This year it is the 200th anniversary of the first publication of Jane Austen's classic novel, Pride and Prejudice. To celebrate that tale of romance, misunderstandings and manners, here are the some of the best screen adaptations of Ms Austen's novels
Screen takes on Jane Austen's novels and life
Two hundred years after Jane Austen's Pride and Prejudice was first published, we look at screen adaptations that have borrowed liberally from her life and sensibilities.
Pride and Prejudice (1940)
There have been numerous adaptations of Pride and Prejudice, but the 1940 black-and-white movie is the only one to boast Aldous Huxley as a screenwriter. Maureen O’Sullivan is Jane Bennet and Greer Garson is the stubborn Elizabeth, while Laurence Olivier is at his most deliciously arrogant as the rich suitor Darcy. Set two decades later than the novel, it looks absolutely gorgeous (check out the gowns) and is a treat to watch. Fans of the novel should however note that some of the events in the book have been altered for this Hollywood version.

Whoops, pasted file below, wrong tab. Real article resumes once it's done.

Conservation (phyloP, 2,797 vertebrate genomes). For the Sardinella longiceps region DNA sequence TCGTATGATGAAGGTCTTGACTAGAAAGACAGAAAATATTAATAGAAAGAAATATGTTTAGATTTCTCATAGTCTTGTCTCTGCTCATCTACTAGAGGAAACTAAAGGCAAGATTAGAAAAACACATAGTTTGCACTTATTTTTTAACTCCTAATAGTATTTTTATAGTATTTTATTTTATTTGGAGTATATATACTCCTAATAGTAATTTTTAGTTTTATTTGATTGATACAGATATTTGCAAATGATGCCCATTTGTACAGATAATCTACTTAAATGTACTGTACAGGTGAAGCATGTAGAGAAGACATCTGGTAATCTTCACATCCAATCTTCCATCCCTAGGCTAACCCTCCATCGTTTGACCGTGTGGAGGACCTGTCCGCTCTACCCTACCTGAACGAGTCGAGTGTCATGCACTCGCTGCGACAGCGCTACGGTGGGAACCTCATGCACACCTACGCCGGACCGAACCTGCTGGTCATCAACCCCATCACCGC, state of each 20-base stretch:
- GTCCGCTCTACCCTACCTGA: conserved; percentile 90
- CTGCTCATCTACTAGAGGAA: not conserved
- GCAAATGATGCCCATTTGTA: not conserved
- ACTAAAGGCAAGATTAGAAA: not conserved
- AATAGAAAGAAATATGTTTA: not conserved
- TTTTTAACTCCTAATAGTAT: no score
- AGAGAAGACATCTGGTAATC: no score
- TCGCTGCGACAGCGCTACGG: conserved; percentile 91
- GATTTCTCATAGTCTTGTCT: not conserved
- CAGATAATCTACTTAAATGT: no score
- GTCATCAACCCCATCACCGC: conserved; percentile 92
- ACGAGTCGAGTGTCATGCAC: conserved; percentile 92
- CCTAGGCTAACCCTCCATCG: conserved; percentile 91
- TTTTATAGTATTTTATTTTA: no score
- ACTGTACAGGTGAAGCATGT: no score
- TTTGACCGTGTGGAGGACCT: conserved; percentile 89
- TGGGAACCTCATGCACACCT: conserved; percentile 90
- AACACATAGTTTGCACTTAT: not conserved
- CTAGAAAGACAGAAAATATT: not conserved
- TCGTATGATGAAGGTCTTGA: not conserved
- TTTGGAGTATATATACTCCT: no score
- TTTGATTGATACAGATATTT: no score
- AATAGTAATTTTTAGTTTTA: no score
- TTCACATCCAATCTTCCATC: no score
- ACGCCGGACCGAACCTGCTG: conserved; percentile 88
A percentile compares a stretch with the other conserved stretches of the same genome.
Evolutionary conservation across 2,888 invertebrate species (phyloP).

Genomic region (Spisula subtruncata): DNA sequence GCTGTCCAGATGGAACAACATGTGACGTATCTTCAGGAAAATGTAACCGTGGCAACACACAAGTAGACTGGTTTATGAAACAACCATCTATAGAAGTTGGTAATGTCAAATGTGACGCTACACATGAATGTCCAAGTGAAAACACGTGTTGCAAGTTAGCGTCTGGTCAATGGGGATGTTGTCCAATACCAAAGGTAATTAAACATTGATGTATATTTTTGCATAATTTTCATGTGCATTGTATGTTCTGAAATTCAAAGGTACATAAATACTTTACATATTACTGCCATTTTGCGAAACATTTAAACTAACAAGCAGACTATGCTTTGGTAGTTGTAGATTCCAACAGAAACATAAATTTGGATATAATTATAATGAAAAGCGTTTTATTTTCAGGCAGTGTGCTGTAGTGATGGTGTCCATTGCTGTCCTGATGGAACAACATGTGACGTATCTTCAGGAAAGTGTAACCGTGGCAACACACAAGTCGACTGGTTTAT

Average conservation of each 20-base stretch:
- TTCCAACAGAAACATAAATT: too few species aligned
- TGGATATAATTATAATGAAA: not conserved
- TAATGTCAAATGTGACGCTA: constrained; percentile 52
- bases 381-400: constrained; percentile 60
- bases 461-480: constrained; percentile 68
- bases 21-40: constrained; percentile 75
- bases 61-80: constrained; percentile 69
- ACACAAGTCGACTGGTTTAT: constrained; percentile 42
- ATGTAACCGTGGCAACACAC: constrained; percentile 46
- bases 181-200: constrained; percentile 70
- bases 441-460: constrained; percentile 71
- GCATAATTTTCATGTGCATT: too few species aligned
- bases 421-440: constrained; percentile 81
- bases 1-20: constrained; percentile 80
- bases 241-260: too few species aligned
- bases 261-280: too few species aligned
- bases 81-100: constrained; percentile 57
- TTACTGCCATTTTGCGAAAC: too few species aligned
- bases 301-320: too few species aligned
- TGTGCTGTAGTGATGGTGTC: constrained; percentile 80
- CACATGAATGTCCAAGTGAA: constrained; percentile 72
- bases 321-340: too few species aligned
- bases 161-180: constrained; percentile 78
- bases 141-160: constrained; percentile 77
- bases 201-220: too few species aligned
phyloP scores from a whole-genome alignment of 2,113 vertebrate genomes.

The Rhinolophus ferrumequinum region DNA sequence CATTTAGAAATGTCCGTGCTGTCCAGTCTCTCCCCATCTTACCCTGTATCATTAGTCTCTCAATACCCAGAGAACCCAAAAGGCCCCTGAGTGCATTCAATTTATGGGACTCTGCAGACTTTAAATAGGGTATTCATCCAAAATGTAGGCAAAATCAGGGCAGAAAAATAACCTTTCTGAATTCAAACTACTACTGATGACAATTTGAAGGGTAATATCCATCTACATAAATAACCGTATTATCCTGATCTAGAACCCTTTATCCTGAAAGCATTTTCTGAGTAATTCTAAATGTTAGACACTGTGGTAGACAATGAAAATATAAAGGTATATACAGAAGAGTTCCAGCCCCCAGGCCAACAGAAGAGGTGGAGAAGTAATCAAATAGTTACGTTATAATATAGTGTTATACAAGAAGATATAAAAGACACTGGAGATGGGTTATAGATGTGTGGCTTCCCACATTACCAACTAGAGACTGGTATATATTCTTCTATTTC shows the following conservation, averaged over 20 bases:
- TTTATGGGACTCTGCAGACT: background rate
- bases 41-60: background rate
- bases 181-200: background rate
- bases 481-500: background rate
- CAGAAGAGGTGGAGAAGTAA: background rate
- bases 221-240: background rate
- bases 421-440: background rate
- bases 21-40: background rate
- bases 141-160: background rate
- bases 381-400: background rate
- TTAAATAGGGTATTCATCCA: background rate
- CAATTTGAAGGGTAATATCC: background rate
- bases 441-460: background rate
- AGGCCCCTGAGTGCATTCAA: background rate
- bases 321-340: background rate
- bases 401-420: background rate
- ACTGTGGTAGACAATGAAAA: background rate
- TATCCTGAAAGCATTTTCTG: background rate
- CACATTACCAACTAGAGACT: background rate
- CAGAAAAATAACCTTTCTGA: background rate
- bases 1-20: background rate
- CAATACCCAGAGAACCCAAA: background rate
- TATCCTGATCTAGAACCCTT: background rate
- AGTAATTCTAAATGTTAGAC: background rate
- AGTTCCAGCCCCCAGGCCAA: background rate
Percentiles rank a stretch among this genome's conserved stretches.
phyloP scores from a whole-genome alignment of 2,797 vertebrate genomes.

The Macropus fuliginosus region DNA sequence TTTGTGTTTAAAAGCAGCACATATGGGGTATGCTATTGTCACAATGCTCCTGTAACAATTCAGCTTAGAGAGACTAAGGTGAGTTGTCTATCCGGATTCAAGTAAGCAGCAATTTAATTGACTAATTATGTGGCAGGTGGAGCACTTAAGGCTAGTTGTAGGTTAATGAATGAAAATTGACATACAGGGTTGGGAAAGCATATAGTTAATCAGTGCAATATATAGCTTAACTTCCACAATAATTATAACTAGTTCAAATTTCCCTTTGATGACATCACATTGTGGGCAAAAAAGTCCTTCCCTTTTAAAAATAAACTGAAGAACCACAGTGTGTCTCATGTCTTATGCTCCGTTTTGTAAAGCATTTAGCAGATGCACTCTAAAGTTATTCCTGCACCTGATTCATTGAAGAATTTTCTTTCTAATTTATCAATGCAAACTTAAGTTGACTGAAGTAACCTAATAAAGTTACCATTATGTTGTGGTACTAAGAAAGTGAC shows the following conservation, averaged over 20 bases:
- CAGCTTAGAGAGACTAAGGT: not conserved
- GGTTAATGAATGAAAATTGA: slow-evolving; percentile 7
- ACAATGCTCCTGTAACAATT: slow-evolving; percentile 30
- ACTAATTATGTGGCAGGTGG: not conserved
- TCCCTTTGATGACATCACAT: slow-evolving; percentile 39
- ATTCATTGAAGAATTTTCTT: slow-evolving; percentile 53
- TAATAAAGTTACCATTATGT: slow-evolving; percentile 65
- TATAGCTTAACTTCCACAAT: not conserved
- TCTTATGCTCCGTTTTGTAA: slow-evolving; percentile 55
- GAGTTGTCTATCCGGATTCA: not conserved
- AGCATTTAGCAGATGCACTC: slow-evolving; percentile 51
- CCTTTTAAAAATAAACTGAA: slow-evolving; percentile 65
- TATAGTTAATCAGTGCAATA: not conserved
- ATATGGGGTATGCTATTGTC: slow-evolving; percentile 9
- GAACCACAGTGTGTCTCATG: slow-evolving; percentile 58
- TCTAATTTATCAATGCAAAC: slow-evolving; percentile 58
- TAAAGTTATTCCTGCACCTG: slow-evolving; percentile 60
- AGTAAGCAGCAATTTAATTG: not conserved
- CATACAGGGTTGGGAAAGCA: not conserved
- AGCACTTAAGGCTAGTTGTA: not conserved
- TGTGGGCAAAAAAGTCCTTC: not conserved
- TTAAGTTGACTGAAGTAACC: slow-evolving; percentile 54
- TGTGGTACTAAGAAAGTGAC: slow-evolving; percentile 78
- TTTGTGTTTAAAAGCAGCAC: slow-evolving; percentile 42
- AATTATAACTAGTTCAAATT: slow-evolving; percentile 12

Gwyneth Paltrow (complete with her impressive English accent) stars as the incurable romantic Emma Woodhouse, who fancies herself as something of a matchmaker in her 19th-century English village. With a script that is faithful to the novel, lovely Dorset locations and a cast that includes Greta Scacchi, Jeremy Northam, Alan Cumming, Toni Collette and Ewan McGregor (who revealed in an interview that he thought he looked awful and performed badly, too), it’s a delightful film and one that helped make Paltrow a famous movie star.
A modern twist on Austen’s Emma, this snappy comedy delivered a new teen star – Alicia Silverstone, launched a spin-off television series and even gave us a new slang as spoken by the rich kids of Beverly Hills (dating the film somewhat, a good-looking boy is described as a “Baldwin”, referring to the Baldwin brothers Alec and Billy). Silverstone stars as Cher, of course, whose attempts at romance and matchmaking backfire hilariously with her new friend Tai (the late Brittany Murphy) and former stepbrother Josh (Paul Rudd).